Iranian-American writer-director Maryam Keshavarz has created a beautiful Persian-language film that is as much Iranian as it is American. Circumstance feels familiar, and at the same time, foreign. Some could accuse Keshavarz of pandering to a Western audience because the film was obviously made with us in mind, but there’s something else at work here.
Circumstance straddles the line between Iranian and American youth culture so delicately that when we are shown hip underground clubs or clandestine parties, we feel like we can’t be in modern-day Tehran. And due to obvious and unfortunate restrictions, we are not — Circumstance had to be filmed in Lebanon, and even there discretion was paramount to the film’s survival due to the same-sex subject matter between the two lead characters Atafeh (Nikohl Boosheri) and Shireen (Sarah Kazemy).
They are best friends who, like many sixteen-year-olds, test the strength of their bond while exploring their intimacy and desire for each other.
Not only is this a well-told story, but it’s a story that gives us an insider’s look at a culture and a youth population that rarely gets such far-reaching exposure. Thanks to the Milwaukee LGBT Film Fest’s latest monthly screening, we here in Brew City got to see the film before it’s released in the U.S. next month. As of right now, there isn’t a Milwaukee venue secured to show it, however the film screens in Chicago and Madison during the month of September.
Circumstance is worth the drive, if only for the privileged look into the surprisingly sexy underground of Iranian youth culture.
This film oozes sex. The deep blues and reds that wash over entire scenes, the flashing lights that hypnotize club goers and pulsing dance beats that drive the film’s soundtrack create a lush and sensual atmosphere of secrecy and transgression, of averted glances and suppressed longings.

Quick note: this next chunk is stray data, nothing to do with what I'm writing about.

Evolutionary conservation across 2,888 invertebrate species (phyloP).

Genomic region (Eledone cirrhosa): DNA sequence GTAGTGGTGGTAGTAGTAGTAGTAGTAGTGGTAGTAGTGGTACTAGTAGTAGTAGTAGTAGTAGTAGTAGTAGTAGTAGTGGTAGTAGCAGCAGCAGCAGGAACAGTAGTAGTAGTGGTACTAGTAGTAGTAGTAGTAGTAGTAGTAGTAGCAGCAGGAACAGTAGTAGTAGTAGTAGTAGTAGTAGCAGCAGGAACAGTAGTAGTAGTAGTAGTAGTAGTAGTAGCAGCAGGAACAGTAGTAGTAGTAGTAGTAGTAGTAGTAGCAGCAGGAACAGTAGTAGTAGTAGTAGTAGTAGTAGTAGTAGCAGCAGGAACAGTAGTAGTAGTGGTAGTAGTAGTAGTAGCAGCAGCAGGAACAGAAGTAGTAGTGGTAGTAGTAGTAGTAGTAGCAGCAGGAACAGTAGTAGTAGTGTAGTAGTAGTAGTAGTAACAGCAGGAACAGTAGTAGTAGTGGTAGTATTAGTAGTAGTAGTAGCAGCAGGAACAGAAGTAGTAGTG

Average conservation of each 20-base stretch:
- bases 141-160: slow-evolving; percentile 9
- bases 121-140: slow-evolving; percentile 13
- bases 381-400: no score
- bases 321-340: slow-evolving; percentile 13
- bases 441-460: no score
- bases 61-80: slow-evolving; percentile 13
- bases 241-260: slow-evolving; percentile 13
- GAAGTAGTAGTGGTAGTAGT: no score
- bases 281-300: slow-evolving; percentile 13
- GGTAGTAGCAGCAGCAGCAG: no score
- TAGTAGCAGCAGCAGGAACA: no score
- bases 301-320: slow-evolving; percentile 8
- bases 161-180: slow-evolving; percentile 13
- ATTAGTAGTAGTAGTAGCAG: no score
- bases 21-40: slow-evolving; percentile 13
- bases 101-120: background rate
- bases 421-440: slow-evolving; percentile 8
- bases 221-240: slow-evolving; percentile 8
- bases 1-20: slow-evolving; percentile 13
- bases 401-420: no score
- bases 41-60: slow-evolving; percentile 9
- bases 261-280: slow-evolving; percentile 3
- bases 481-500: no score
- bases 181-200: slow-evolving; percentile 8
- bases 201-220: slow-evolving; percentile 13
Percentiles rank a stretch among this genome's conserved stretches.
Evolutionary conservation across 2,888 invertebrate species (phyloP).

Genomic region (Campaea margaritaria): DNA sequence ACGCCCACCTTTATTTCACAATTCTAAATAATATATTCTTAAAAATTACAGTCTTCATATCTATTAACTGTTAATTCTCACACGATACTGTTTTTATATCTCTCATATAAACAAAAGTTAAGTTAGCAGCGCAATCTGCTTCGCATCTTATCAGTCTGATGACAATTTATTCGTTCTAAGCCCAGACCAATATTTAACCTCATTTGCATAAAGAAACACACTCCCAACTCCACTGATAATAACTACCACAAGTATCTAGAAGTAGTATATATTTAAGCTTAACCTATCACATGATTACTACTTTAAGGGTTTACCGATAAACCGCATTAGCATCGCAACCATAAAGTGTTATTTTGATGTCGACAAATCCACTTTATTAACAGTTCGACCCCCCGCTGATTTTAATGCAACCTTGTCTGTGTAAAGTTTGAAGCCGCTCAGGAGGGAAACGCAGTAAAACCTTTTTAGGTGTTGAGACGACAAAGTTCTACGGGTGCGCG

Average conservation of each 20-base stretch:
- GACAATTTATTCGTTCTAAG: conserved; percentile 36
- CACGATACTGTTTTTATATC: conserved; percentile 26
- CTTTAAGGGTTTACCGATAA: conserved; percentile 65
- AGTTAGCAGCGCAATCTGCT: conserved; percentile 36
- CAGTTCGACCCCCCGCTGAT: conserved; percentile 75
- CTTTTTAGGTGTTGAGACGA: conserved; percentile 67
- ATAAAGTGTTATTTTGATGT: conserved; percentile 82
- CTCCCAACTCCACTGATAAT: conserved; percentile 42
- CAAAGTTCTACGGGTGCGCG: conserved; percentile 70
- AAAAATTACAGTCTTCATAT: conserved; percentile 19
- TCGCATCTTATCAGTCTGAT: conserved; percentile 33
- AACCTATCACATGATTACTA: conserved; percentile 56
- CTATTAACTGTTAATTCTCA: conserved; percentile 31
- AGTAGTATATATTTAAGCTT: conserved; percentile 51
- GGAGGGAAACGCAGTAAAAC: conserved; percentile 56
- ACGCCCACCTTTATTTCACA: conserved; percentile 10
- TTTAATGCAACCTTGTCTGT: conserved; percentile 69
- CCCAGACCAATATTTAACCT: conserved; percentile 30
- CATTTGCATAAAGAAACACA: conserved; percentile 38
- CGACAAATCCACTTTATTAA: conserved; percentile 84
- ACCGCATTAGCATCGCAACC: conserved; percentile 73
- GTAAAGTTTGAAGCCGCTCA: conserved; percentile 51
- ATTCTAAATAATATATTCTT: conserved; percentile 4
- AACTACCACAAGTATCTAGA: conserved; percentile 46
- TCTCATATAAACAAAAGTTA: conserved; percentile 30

It’s creative, ambitious and idealistic, as evidenced by Atafeh, Shireen and two friends’ attempt to dub Milk and Sex and the City for Persian audiences (certainly the most hilarious scene in the film), and their desire to flood the market with similar movies in order to “start a dialogue” and “foster non-violent protests in the streets.” It doesn’t hurt that both Atafeh and Shireen belong to wealthy families, whose money creates a space in which they can rebel without serious consequences.
Keshavarz is careful, however, to not simply portray the problem as systematic. It is how individuals use the religious and law enforcement systems that creates rifts and animosity between characters.
Atafeh’s brother Mehran, a recovering drug addict, tries to reintegrate himself into respectable society when he returns from jail and (not surprisingly) finds the easiest way is through religion. His family’s money and notoriety allow him to get a job with the Morality Police, and soon the entire house is filled with surveillance cameras operated by Mehran, who chooses to police others in order to assert his own undeserved religious and moral superiority.
Keshavarz is not showing us that Iran is necessarily a repressive place, but that what makes Iran so stifling is how individuals use these systems or are manipulated by them. Within the film, these systems are not malicious until they are used maliciously.
The film is definitely made for a Western audience. The jokes about Sean Penn and a duet to the tune of “Total Eclipse of the Heart” are surely meant for American viewers, but Keshavarz still challenges the Western audience by questioning our complacency in understanding the Middle East or Islamic cultures as being wholly repressive and tyrannical. The brazen indulgence and materialistic opulence are in deliberate juxtaposition to the Iran we have in our minds as a place where fear reigns and religious doctrine dictates every aspect of existence. Keshavarz is showing us how multi-faceted Iran is and how a relationship like Atafeh and Shireen’s could survive there.
Like many things in modern Iran, their desire is acknowledged but remains largely unspoken. Films like Circumstance, however, are like giant megaphones for those that need them, and Keshavarz is certainly shouting.
Circumstance is set to open in select theaters beginning August 26. For more information and screenings, click here. For more information on the Milwaukee LGBT Film and Video Festival’s monthly screenings, click here.